Everything changes when America enters World War I. Graham wants to join the army and fight, but his mother exacts a promise that he will never go to war, because she is terrified that she would lose him forever--either through death or because he would become an independent man who no longer relies on his mother. Clayton, on the other hand, wants Graham to join the army because he sees how Natalie has infantilized their son and he wants Graham to get away from his mother's influence and from a romance with a woman of weak character. In response to the stresses on their marriage, Clayton pursues a widowed friend, while Natalie takes up with her interior designer. In the end, Graham goes to war, marries a good woman, and becomes a mature adult, while one of his parents tries to heal their broken marriage and the other does not.

Dangerous Days is a wonderful, amazing book. Rinehart documents in great detail the slow destruction of a marriage and the results of poor parenting on a child. She emphasizes that honor, virtue, and love are important in every facet of life and that in relationships there is no room for selfishness. The entire book is simply beautiful in the explication of what love looks like and how loving people should behave. The history depicted in the book is also fascinating, particularly since Rinehart wrote the book just two years after the period in which it is set.

Monday, March 4, 2013

Book Review: The Drunken Botanist

The Drunken Botanist: The Plants that Create the World's Great Drinks by Amy Stewart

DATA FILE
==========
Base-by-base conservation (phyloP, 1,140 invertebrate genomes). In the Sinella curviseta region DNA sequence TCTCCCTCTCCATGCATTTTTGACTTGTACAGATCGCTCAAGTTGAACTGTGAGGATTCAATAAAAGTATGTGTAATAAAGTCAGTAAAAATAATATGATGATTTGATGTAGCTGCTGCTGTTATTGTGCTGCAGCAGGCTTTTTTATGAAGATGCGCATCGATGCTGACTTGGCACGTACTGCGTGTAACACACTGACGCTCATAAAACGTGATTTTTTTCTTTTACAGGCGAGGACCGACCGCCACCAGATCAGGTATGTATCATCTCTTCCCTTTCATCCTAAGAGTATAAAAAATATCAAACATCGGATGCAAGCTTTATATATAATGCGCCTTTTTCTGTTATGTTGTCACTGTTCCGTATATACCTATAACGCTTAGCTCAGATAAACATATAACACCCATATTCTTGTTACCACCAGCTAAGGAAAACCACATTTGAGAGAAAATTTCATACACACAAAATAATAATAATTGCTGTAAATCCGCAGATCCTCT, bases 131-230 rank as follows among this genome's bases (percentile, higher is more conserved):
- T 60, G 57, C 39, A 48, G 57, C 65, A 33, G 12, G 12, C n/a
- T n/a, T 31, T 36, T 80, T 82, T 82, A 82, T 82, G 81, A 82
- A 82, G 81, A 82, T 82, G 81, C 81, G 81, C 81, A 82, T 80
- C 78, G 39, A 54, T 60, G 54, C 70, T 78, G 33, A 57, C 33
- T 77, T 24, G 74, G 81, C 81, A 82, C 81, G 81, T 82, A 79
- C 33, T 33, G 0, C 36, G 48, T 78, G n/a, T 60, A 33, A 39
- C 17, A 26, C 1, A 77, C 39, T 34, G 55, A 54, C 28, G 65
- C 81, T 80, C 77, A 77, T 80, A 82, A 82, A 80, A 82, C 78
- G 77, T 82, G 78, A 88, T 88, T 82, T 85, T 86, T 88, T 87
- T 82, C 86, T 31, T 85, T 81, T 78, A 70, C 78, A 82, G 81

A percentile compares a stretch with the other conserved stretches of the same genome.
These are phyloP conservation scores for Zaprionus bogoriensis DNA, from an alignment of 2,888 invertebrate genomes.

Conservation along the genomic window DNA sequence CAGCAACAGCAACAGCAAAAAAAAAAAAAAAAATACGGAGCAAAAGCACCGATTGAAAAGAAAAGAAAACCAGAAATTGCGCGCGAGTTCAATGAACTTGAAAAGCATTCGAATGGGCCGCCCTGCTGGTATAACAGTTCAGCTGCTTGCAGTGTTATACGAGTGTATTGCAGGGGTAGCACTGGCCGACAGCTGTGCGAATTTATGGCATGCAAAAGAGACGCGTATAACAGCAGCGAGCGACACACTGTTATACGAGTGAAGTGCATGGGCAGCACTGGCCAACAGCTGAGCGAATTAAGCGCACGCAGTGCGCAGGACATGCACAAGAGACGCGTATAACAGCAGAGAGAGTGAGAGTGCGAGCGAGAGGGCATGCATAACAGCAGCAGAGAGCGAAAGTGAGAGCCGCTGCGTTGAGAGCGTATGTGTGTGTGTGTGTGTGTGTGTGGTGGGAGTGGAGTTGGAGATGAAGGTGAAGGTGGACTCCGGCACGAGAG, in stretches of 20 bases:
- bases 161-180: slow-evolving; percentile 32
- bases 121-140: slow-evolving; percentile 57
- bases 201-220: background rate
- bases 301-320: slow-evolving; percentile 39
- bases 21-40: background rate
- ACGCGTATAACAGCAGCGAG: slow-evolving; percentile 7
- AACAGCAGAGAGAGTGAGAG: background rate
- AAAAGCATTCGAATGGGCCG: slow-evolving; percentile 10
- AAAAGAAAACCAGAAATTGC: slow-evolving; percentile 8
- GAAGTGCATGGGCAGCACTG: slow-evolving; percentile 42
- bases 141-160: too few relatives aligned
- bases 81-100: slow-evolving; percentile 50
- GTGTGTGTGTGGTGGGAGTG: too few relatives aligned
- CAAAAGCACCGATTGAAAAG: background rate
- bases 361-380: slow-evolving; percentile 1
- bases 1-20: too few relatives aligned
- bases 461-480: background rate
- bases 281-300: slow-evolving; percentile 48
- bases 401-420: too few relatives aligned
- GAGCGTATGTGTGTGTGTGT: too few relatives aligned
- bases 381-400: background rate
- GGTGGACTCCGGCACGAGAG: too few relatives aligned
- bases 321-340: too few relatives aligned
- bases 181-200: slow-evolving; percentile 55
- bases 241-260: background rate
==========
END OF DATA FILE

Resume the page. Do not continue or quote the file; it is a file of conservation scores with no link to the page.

Algonquin Books of Chapel Hill, 2013 (ARC); 366 pages

Note: I received this book as part of LibraryThing's Early Reviews program.

The Drunken Botanist is essentially an encyclopedia of the most common and interesting plants used to make alcoholic beverages, covering history, botany, zymology, and the culinary arts. However, the entries are far more interesting than your typical reference guide, making this a highly-readable book. Stewart opens with a section on the plants used to make alcohol, from grains like barley and rye to fruits such as grapes and apples and even vegetables such as potatoes. The second section covers the herbs, spices, and other plant material used to flavor alcohol, including commonly-recognized fruits such as oranges and lemons as well as lesser known plants such as mauby and quandong. Finally, the third section covers common garnishes. The book is also full of recipes featuring the beverages and plants mentioned in each section. The historical stories that Stewart tells are fascinating, as is the information on the production of alcoholic beverages.

Friday, March 1, 2013

Book Review: The Princess Bride

The Princess Bride by William Goldman
Harcourt, Inc., 2007 (originally published 1973); 414 pages

(Sorry this is so long. The book made me mad.)